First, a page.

I wrote yesterday about the Boundary Commission’s independent proposals to create a Hampstead-based parliamentary constituency.

Sadly, our Labour MP has petulantly attacked the impartial civil servants Boundary Commission for political bias – despite the very same civil servants drawing up her Hampstead & Kilburn seat in 2010.

I welcome the creation of a parliamentary constituency for Hampstead. It better reflects the fact that most of north-west London’s transport links – such as Finchley Road and the Northern line – are north-south, not east-west, and unites the areas surrounding Hampstead Heath.

It’s sad to see Camden’s MPs resort to party-political drivel. Boundary reviews have been conducted by independent civil servants at the Boundary Commission since 1944. This is the sixth review under that process.

Those reviews are conducted impartially, with no control by politicians or the government.

Labour didn’t complain when the fifth boundary review created Hampstead & Kilburn: probably because the Conservatives would have won an unchanged Hampstead & Highgate.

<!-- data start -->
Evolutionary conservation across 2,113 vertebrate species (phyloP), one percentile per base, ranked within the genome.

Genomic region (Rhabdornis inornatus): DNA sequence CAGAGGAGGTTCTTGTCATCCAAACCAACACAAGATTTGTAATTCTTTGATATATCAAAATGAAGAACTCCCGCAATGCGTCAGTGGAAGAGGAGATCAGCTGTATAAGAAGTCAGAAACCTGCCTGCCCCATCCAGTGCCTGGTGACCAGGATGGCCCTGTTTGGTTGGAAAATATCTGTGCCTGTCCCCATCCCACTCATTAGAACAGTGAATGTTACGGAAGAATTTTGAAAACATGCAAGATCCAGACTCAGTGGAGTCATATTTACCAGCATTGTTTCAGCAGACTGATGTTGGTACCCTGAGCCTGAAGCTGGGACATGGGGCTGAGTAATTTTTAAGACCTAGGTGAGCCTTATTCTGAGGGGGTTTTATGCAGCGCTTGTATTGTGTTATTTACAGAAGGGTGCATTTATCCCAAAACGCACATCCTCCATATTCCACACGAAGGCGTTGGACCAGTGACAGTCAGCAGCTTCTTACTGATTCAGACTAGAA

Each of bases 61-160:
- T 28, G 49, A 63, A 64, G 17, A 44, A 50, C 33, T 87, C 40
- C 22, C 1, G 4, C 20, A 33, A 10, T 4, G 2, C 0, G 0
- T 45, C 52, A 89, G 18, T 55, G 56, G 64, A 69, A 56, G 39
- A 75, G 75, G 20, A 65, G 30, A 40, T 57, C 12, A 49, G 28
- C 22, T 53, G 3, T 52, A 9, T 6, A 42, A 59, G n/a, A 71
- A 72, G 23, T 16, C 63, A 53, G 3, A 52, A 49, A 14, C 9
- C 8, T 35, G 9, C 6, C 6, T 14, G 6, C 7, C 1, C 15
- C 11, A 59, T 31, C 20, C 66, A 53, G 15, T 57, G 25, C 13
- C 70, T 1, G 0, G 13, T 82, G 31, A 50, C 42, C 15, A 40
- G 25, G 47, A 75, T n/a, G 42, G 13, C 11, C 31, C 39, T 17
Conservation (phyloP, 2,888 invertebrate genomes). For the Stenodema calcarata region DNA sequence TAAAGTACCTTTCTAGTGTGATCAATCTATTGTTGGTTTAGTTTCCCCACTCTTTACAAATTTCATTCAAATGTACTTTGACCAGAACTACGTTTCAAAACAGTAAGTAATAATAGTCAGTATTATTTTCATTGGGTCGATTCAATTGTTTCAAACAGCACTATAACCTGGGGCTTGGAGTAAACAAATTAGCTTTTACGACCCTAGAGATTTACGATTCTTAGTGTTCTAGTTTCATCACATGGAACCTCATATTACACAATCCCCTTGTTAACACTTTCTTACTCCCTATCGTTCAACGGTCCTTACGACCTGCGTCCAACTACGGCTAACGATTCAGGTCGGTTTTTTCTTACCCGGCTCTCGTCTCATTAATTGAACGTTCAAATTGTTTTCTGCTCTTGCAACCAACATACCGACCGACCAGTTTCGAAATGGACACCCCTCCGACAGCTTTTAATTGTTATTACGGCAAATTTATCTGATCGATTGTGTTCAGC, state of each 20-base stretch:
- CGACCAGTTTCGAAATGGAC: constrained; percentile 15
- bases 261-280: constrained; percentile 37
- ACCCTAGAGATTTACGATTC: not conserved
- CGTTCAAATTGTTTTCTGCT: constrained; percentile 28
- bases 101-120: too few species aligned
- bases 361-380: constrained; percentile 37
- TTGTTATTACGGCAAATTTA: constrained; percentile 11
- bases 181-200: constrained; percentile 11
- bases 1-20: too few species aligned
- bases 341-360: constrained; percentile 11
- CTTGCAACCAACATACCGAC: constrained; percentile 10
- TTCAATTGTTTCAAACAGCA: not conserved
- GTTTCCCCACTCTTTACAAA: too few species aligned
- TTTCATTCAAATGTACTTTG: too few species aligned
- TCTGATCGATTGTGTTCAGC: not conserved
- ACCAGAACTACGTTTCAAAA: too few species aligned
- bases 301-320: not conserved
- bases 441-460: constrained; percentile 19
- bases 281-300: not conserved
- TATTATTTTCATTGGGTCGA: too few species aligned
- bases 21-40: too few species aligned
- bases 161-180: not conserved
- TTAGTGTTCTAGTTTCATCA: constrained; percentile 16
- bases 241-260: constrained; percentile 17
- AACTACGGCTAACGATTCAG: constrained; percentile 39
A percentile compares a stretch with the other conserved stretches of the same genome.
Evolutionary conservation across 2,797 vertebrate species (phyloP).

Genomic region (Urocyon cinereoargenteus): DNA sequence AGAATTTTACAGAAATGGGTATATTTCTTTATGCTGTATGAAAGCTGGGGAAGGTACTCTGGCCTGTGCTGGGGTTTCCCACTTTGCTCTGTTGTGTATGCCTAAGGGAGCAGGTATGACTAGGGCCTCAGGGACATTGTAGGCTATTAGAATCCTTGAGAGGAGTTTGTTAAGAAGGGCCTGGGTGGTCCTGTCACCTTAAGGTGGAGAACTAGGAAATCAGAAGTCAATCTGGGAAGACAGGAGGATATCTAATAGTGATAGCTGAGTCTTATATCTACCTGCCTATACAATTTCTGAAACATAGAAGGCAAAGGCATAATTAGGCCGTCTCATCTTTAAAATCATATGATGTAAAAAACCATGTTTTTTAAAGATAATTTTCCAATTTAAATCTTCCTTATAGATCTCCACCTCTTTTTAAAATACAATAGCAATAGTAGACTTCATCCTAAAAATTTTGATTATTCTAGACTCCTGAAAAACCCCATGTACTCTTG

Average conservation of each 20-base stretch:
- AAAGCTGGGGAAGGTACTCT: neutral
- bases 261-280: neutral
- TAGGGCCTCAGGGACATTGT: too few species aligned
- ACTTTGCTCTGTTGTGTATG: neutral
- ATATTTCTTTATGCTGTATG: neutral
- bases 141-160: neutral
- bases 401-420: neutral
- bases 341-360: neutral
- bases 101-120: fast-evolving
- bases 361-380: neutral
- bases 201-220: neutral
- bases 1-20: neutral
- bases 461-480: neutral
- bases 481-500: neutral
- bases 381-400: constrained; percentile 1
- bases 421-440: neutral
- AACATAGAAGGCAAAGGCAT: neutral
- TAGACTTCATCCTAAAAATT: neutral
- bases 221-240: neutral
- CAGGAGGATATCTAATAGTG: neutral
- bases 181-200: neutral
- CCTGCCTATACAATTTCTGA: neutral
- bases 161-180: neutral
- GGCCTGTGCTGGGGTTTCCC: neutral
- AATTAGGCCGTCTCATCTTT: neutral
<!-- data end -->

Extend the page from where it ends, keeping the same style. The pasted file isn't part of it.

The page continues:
Labour also didn’t complain when the abortive 2012 review would’ve torn Belsize and Fortune Green out of Hampstead & Kilburn: moves that local residents and the Conservatives fought against to preserve our community.

This review is only different to previous reviews in that it requires all parliamentary constituencies to have the same number of voters. Labour-held seats have had smaller electorates than Conservative seats at every election since 1959, with the average Labour MP representing 5,000 fewer voters than each Conservative.

Seats being equal sized means every vote carries equal weight. That’s not gerrymandering – that’s democracy.